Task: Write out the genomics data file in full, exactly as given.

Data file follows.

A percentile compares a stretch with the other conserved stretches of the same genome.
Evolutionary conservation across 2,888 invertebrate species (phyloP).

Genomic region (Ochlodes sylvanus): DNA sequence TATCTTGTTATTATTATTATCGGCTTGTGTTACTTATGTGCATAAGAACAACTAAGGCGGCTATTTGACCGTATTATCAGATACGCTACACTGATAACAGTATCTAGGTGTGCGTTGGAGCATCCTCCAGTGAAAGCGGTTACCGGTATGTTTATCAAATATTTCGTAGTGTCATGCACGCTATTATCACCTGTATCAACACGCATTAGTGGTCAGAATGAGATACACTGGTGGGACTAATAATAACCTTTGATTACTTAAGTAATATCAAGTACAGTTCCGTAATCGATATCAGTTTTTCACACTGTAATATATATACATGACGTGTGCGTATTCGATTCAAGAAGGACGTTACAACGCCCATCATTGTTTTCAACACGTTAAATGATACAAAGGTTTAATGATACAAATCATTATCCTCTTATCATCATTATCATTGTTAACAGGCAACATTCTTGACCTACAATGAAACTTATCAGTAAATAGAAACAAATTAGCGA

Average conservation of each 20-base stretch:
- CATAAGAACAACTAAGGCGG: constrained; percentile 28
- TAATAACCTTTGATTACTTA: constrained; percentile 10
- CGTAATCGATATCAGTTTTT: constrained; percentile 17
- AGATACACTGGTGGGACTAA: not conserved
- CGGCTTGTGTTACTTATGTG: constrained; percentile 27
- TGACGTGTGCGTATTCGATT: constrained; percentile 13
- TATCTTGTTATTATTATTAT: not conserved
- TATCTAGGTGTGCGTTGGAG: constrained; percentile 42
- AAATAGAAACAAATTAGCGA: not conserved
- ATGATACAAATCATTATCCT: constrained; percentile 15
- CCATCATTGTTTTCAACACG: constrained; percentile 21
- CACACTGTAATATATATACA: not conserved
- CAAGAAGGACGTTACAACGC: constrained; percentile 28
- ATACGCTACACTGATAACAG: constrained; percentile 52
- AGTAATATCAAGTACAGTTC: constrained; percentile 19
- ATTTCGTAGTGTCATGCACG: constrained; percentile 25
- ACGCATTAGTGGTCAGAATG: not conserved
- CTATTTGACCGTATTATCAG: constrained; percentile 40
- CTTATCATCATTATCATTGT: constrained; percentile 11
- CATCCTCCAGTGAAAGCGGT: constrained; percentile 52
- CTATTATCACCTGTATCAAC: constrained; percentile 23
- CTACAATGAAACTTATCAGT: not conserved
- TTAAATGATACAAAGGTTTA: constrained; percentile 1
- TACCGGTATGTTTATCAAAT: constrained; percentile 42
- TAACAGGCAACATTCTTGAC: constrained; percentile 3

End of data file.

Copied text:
A percentile compares a stretch with the other conserved stretches of the same genome.
Evolutionary conservation across 2,888 invertebrate species (phyloP).

Genomic region (Ochlodes sylvanus): DNA sequence TATCTTGTTATTATTATTATCGGCTTGTGTTACTTATGTGCATAAGAACAACTAAGGCGGCTATTTGACCGTATTATCAGATACGCTACACTGATAACAGTATCTAGGTGTGCGTTGGAGCATCCTCCAGTGAAAGCGGTTACCGGTATGTTTATCAAATATTTCGTAGTGTCATGCACGCTATTATCACCTGTATCAACACGCATTAGTGGTCAGAATGAGATACACTGGTGGGACTAATAATAACCTTTGATTACTTAAGTAATATCAAGTACAGTTCCGTAATCGATATCAGTTTTTCACACTGTAATATATATACATGACGTGTGCGTATTCGATTCAAGAAGGACGTTACAACGCCCATCATTGTTTTCAACACGTTAAATGATACAAAGGTTTAATGATACAAATCATTATCCTCTTATCATCATTATCATTGTTAACAGGCAACATTCTTGACCTACAATGAAACTTATCAGTAAATAGAAACAAATTAGCGA

Average conservation of each 20-base stretch:
- CATAAGAACAACTAAGGCGG: constrained; percentile 28
- TAATAACCTTTGATTACTTA: constrained; percentile 10
- CGTAATCGATATCAGTTTTT: constrained; percentile 17
- AGATACACTGGTGGGACTAA: not conserved
- CGGCTTGTGTTACTTATGTG: constrained; percentile 27
- TGACGTGTGCGTATTCGATT: constrained; percentile 13
- TATCTTGTTATTATTATTAT: not conserved
- TATCTAGGTGTGCGTTGGAG: constrained; percentile 42
- AAATAGAAACAAATTAGCGA: not conserved
- ATGATACAAATCATTATCCT: constrained; percentile 15
- CCATCATTGTTTTCAACACG: constrained; percentile 21
- CACACTGTAATATATATACA: not conserved
- CAAGAAGGACGTTACAACGC: constrained; percentile 28
- ATACGCTACACTGATAACAG: constrained; percentile 52
- AGTAATATCAAGTACAGTTC: constrained; percentile 19
- ATTTCGTAGTGTCATGCACG: constrained; percentile 25
- ACGCATTAGTGGTCAGAATG: not conserved
- CTATTTGACCGTATTATCAG: constrained; percentile 40
- CTTATCATCATTATCATTGT: constrained; percentile 11
- CATCCTCCAGTGAAAGCGGT: constrained; percentile 52
- CTATTATCACCTGTATCAAC: constrained; percentile 23
- CTACAATGAAACTTATCAGT: not conserved
- TTAAATGATACAAAGGTTTA: constrained; percentile 1
- TACCGGTATGTTTATCAAAT: constrained; percentile 42
- TAACAGGCAACATTCTTGAC: constrained; percentile 3